Law360 – Plaintiffs Bar Perspective: Kluger Kaplan's Bruce Katzen
By Kluger Kaplan July 26, 2017
Plaintiffs Bar Perspective: Kluger Kaplan’s Bruce Katzen
Law360, New York (July 26, 2017, 10:40 AM EDT) – Bruce A. Katzen is chairman of the trust and estate’s litigation practice group at Kluger Kaplan Silverman Katzen & Levine PL in Miami. He focuses his practice on litigation of probate, trust and guardianship disputes as well as commercial litigation, including corporate matters, securities, accountants’ liability and stockbroker liability and Financial Industry Regulatory Authority arbitrations. He has become particularly recognized for his work in the areas of financial fraud, franchise disputes, probate, trust and guardianship disputes, company purchase and sale disputes, and life insurance coverage disputes.
Katzen’s early training as a certified public accountant piqued his interest in the complex financial fraud and probate cases that he handles for his clients. Given the technical financial issues in most of his cases, his background enables him to more thoroughly understand the issues, more precisely examine witnesses and experts, and more zealously advance his client’s position.
Q: What’s the most rewarding aspect of working as a plaintiffs attorney?
A: The most rewarding aspect of working as a plaintiffs attorney is assisting individuals who have been injured or harmed in some fashion. In my practice, I frequently have clients come to me facing emotional and financial hardship and are in need as a result of them being wronged. It is rewarding to work with them to right this wrong and recover damages on their behalf.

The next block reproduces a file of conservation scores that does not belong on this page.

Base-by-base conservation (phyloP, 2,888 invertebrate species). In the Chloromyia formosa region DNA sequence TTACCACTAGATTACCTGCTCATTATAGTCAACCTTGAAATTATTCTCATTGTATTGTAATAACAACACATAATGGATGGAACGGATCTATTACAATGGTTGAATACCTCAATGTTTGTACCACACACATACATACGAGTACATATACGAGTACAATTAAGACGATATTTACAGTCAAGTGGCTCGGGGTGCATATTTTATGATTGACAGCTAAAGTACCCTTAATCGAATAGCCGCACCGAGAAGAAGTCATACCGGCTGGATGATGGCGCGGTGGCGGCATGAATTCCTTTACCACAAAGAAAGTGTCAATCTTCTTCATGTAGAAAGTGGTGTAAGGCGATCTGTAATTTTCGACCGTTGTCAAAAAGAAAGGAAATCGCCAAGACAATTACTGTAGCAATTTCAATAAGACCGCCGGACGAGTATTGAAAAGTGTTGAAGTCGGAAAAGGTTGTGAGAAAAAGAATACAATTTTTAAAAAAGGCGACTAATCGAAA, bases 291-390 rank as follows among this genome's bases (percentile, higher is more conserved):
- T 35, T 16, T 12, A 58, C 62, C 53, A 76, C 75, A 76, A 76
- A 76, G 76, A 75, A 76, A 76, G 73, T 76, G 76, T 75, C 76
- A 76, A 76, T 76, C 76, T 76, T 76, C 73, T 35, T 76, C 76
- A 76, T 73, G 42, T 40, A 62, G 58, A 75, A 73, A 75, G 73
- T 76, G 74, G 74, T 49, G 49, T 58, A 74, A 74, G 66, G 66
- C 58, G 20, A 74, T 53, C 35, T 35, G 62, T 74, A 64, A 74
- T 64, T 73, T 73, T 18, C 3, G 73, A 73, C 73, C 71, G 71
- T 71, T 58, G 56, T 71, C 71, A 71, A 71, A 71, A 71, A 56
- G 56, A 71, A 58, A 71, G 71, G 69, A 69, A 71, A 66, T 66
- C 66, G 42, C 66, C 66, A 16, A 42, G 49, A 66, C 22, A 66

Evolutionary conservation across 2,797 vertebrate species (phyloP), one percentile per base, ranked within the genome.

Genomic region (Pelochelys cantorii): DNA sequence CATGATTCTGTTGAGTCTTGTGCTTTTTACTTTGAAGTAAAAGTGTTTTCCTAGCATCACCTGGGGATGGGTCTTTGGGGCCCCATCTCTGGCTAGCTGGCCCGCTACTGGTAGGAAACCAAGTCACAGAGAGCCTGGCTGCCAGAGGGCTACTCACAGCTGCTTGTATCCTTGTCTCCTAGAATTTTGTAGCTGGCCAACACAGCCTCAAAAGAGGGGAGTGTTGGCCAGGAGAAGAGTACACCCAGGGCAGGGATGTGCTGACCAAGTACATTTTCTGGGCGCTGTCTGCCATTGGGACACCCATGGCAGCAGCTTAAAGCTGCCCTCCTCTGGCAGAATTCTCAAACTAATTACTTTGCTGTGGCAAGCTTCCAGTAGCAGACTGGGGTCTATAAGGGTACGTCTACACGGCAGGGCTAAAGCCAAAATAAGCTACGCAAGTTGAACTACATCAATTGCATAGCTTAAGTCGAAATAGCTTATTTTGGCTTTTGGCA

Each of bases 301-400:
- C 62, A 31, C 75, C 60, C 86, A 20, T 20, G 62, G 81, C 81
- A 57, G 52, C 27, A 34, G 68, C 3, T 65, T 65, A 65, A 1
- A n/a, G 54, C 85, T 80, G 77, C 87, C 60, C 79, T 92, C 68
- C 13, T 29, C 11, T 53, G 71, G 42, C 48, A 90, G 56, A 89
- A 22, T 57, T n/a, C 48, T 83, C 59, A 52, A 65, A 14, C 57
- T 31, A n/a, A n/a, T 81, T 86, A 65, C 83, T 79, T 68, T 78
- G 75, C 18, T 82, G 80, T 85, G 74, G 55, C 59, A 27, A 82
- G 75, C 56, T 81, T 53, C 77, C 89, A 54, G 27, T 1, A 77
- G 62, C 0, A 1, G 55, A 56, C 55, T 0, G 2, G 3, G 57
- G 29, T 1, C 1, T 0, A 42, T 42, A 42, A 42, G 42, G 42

Q: What skill do you feel is most important for achieving success as a plaintiffs attorney?
A: To be a successful plaintiffs attorney you must be self-motivated. Your job is to keep pushing the case forward despite every attempt from the defense to block it at every turn. The very best plaintiffs attorneys never take their eye off the end goal and remain persistent in pursuing paths to achieve this goal. There are many instances during the timeline of a case where it can fall apart and being self-motivated allows an attorney to get past these instance and move the case forward on behalf of the client.
Q: When it comes to trial strategy, what’s the biggest difference between representing a plaintiff and representing a defendant?
A: When representing a plaintiff you have to make sure they are seen in a sympathetic light. To obtain a good result, a plaintiffs attorney must often convince a jury that their client and case is a worthwhile cause. On the other hand, defense attorneys can often argue that their client “isn’t a saint,” but the law is on their side and the blemishes may be overlooked. As a result, one of the key strategies as a plaintiffs lawyer is to make sure the jury sees your client as being as honest and sympathetic as possible.
Q: What advice would you offer to young lawyers interested in practicing as a plaintiffs attorney?
A: For young lawyers looking to become plaintiffs attorneys my advice is to research who some of the top trial lawyers are in their region and go watch them try a case. There is no better time for a young lawyer to do this than when they are in law school or just starting out. A young lawyer can learn a lot by observing a skilled litigator. They should watch for the attorney’s tendencies in how they are prepared, how they work with their co-counsel, how they question witnesses, and how they interact with the judges and jury. By observing veteran attorneys a young lawyer can gain invaluable experience to help prepare them for when they begin trying cases.
Q: What’s one trend currently impacting your practice?
A: One trend that is currently making an impact is that it is becoming more expensive to litigate a case. Defenses are becoming increasingly more complicated and sophisticated and as a result the associated costs of litigation are increasing. The increase in sophisticated defenses means that there is more of an onus on plaintiffs attorneys to bring in additional outside resources like expert witnesses to prove their case. The increase in the number of defenses a plaintiff will face during a case means cases are taking longer to be resolved, and further increasing the cost to litigate.